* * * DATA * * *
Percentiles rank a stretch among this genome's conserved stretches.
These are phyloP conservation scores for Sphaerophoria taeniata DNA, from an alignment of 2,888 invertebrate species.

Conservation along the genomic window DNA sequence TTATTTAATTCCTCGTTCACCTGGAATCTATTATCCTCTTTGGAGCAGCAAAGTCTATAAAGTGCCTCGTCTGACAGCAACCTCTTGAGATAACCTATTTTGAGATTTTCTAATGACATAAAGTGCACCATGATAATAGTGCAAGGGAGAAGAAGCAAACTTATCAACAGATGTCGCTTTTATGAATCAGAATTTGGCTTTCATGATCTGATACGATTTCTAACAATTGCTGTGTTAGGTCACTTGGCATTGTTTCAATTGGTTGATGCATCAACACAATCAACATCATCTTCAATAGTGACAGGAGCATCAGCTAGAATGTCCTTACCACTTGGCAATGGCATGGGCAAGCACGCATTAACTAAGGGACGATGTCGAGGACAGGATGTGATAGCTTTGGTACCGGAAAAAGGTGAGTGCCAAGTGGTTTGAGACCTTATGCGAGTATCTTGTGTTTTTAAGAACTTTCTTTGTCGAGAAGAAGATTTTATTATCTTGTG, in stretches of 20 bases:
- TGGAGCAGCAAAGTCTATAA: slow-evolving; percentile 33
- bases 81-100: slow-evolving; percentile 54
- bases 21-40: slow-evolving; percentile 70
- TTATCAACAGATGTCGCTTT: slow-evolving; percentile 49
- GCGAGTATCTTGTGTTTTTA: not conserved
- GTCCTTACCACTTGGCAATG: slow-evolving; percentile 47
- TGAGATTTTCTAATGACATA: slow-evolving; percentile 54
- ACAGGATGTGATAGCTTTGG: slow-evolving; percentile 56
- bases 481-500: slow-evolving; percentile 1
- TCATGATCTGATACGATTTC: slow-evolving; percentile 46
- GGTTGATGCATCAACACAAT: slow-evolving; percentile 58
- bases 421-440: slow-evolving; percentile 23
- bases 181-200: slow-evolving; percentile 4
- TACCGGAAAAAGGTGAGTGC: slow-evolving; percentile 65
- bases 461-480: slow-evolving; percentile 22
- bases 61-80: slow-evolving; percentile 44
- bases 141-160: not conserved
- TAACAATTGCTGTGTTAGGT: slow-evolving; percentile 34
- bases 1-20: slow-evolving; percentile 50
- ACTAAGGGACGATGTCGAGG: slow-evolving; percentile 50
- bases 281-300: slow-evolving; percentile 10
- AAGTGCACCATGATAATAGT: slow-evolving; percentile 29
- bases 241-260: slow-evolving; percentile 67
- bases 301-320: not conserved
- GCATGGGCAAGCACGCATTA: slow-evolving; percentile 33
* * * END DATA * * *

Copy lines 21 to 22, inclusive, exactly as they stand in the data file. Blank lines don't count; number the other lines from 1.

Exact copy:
- TAACAATTGCTGTGTTAGGT: slow-evolving; percentile 34
- bases 1-20: slow-evolving; percentile 50